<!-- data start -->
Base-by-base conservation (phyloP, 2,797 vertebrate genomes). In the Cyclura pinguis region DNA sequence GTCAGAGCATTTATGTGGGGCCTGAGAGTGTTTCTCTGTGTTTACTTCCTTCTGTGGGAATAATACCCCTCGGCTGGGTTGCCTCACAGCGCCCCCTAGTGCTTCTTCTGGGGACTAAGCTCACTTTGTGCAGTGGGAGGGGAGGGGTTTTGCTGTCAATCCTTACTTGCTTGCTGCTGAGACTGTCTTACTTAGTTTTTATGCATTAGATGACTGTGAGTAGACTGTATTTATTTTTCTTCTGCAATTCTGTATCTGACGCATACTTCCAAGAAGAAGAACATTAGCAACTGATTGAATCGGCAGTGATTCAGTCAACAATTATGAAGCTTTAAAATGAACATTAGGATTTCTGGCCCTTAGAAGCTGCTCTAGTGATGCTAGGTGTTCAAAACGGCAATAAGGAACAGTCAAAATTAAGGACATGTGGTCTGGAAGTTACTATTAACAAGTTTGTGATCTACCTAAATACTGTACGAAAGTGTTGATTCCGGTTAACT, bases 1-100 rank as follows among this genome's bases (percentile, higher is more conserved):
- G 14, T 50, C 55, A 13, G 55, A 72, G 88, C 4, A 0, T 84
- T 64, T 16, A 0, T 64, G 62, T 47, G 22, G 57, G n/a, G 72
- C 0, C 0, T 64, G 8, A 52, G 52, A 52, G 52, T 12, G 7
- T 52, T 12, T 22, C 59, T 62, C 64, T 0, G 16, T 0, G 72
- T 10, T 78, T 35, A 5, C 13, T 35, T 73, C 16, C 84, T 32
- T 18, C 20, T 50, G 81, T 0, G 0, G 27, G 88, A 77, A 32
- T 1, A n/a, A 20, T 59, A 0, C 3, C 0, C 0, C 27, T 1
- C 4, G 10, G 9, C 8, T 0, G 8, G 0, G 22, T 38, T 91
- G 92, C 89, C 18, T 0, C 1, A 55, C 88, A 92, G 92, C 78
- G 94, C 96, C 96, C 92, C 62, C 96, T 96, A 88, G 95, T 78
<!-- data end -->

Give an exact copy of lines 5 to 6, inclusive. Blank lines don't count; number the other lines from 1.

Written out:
- T 52, T 12, T 22, C 59, T 62, C 64, T 0, G 16, T 0, G 72
- T 10, T 78, T 35, A 5, C 13, T 35, T 73, C 16, C 84, T 32